Would Giving Up Your Burger Increase Long-Term Food Security? A New Study Says Yes

A team of more than 30 scientists have developed a diet which is designed to feed a growing human population. The largely plant-based diet aims to feed 10 billion people by 2050 without damaging the planet or the world’s eco-systems. With human population placing a strain on resources, food insecurity is a significant concern, and one that often develops into conflict and migration.

Agriculture in itself creates a massive burden on the environment. Cows produce more harmful emissions than cars, and yet the global population relies on cows and other livestock for their daily dietary needs.

The team of nutrition and food policy scientists published a report in the British medical journal The Lancet, which recommends a largely plant-based diet, with only small, occasional allowances for meat, dairy, and sugar.

For three years, the scientists deliberated with the intent of creating recommendations that could be adopted by governments to meet the challenge of feeding a growing world population with food security becoming a rising concern and driving migration and conflict.

The new diet represents a shift for anyone who eats meat and dairy daily. Instead, they will need to get the majority of their protein from legumes (such as beans and lentils) and nuts. Chicken and fish are recommended no more than a couple of times a week, whereas for red meat the recommendation is for no more than one burger each week or one large steak per month. While the scientists recommend at least half of each meal to be made up of vegetables, not all are welcome, with the humble potato getting short shrift.

The new diet is also predicted to save lives and improve health. Unhealthy diets cause problems such as heart attacks, strokes and some cancers. These are now the biggest killers in developed countries.

A report on the diet in National Geographic notes that who eats less meat and where will vary. Jessica Fanzo, one of the report authors and professor of food policy and ethics at Johns Hopkins University, says meat consumption in the U.S., for instance, would have to go down and be replaced by fruits and vegetables. But other countries already facing poor nutrition could incorporate meat into roughly three percent of their diet.

Nuts – 50g a day

Beans, chickpeas, lentils and other legumes – 75g a day

Fish – 28g a day

Eggs – 13g a day

Meat – 14g a day of red meat and 29g a day of chicken

Carbs – whole grains like bread and rice 232g a day and 50g a day of starchy vegetables

Dairy – 250g – the equivalent of one glass of milk

Vegetables -(300g) and fruit (200g)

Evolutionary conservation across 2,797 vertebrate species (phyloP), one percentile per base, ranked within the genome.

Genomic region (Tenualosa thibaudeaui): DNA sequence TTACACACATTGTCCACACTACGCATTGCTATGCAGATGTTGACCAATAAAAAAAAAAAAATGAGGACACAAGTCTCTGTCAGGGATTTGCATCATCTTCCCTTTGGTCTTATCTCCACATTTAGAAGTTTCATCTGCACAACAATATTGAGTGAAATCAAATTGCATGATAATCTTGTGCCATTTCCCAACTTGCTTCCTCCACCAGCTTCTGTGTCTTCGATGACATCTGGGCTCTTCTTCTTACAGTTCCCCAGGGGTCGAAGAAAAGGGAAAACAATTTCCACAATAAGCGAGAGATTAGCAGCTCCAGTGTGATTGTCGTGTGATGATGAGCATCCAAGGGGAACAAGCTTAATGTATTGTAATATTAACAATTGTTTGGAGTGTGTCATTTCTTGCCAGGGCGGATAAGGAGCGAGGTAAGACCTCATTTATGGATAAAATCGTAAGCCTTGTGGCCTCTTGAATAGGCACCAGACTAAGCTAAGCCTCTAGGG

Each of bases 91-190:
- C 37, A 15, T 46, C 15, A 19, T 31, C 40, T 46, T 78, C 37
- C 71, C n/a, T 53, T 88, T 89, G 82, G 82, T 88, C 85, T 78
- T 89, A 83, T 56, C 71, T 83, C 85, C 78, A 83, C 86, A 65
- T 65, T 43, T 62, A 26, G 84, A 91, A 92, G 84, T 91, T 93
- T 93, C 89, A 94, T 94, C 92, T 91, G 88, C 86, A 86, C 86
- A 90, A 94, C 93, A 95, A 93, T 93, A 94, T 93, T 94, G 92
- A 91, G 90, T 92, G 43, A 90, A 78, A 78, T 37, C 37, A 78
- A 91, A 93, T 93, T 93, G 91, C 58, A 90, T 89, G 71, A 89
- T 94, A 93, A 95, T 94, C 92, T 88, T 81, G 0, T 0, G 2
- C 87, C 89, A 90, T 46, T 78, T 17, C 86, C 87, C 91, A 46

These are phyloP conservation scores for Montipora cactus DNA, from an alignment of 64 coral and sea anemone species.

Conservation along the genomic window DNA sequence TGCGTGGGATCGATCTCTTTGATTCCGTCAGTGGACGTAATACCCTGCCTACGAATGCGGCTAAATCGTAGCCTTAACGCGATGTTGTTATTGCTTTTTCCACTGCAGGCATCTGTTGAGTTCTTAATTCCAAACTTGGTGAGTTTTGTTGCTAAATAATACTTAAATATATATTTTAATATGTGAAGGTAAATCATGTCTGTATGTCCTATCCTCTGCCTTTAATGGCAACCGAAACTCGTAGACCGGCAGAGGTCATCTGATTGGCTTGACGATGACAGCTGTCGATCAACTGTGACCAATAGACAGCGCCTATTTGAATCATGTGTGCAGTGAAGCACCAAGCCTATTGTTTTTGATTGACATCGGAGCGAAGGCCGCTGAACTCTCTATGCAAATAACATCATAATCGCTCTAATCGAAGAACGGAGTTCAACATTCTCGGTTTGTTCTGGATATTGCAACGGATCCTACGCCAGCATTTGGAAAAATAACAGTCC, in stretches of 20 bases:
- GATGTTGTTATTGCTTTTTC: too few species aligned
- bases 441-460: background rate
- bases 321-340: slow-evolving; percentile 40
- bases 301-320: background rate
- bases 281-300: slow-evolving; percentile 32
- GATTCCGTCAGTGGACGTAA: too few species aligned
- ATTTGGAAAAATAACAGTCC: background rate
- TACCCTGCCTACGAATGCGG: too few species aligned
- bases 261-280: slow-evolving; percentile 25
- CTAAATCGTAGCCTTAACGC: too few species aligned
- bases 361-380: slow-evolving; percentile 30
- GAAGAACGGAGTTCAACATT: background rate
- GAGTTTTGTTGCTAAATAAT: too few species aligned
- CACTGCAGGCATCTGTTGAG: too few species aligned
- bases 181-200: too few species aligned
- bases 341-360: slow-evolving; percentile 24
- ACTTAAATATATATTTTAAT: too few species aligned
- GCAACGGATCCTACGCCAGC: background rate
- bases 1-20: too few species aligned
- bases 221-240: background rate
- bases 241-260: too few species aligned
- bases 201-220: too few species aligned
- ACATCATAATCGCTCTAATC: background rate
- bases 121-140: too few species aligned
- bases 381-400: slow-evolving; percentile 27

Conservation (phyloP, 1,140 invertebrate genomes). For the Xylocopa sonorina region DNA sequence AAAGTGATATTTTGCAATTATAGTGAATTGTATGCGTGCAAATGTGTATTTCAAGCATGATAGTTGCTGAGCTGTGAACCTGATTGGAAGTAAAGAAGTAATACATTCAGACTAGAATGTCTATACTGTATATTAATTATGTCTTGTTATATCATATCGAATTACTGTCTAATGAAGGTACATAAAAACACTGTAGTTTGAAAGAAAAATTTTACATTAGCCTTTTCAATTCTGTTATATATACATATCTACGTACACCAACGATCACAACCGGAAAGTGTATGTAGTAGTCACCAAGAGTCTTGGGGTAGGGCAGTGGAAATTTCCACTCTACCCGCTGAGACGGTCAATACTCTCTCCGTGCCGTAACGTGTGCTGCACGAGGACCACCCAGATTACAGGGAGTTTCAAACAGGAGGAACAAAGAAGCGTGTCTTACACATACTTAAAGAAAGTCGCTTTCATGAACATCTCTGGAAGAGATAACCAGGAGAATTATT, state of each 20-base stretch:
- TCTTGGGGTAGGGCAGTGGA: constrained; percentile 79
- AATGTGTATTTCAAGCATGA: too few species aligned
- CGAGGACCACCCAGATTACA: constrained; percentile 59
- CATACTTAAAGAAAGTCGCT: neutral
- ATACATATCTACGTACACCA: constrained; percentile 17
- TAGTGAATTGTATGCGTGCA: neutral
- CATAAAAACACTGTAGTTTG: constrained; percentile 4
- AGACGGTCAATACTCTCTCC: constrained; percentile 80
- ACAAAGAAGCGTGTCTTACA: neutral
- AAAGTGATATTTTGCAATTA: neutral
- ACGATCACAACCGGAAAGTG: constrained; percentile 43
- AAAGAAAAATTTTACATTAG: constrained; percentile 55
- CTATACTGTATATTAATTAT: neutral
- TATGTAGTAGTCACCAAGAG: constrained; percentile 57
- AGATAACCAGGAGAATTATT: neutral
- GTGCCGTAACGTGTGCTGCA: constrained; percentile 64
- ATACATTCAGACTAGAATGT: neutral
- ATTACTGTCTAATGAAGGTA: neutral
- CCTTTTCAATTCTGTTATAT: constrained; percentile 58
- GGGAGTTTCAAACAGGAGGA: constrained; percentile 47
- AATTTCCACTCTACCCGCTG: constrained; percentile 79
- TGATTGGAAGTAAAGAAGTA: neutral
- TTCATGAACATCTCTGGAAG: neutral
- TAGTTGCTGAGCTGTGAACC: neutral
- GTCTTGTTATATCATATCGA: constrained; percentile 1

The diet allows for 31g of sugar and about 50g worth of oils like olive oil.

The report’s authors developed the diet by weighing different side-effects of food production including greenhouse gases, water and crop use, nitrogen or phosphorous from fertilizers, and the potential for biodiversity to suffer when areas are converted into farmland.

Many vegetable crops today are grown to feed livestock, which are then fed to humans. Cutting out the middle man, or rather cow, pig or sheep, would be a logical solution. People do not like being told what to do however, and any attempt by government to do so would not be vote-winning policy. Farmers and those who work in food production industries may also have something to say on the matter unless assistance is given to support those making a transition from meat or dairy farming to more sustainable and less environmentally harmful agriculture.

However unpalatable the idea may sound today, the time for action must be now, because if today’s generation ignores the advice of these scientists, tomorrow’s generation will not have the luxury of making choices and relatively small changes to their diet. If consumption continues at the current level, future generations will have to restrict population growth and make life changes with far reaching consequences. Much easier then to make adjustments to our diet now to secure the future for ourselves and others.

The threat of food shortage is not the stuff of science fiction, it is happening already and is a driver for famine, conflict, mass migration, and myriad environmental concerns which impact both the planet we live on and those who inhabit it.

As report author Fanzo says, “we’ll be in dire straits if no action is taken”.

Read the full report in The Lancet

Kylie Bielby has more than 20 years' experience in reporting and editing a wide range of security topics, covering geopolitical and policy analysis to international and country-specific trends and events. Before joining GTSC's Homeland Security Today staff, she was an editor and contributor for Jane's, and a columnist and managing editor for security and counter-terror publications.

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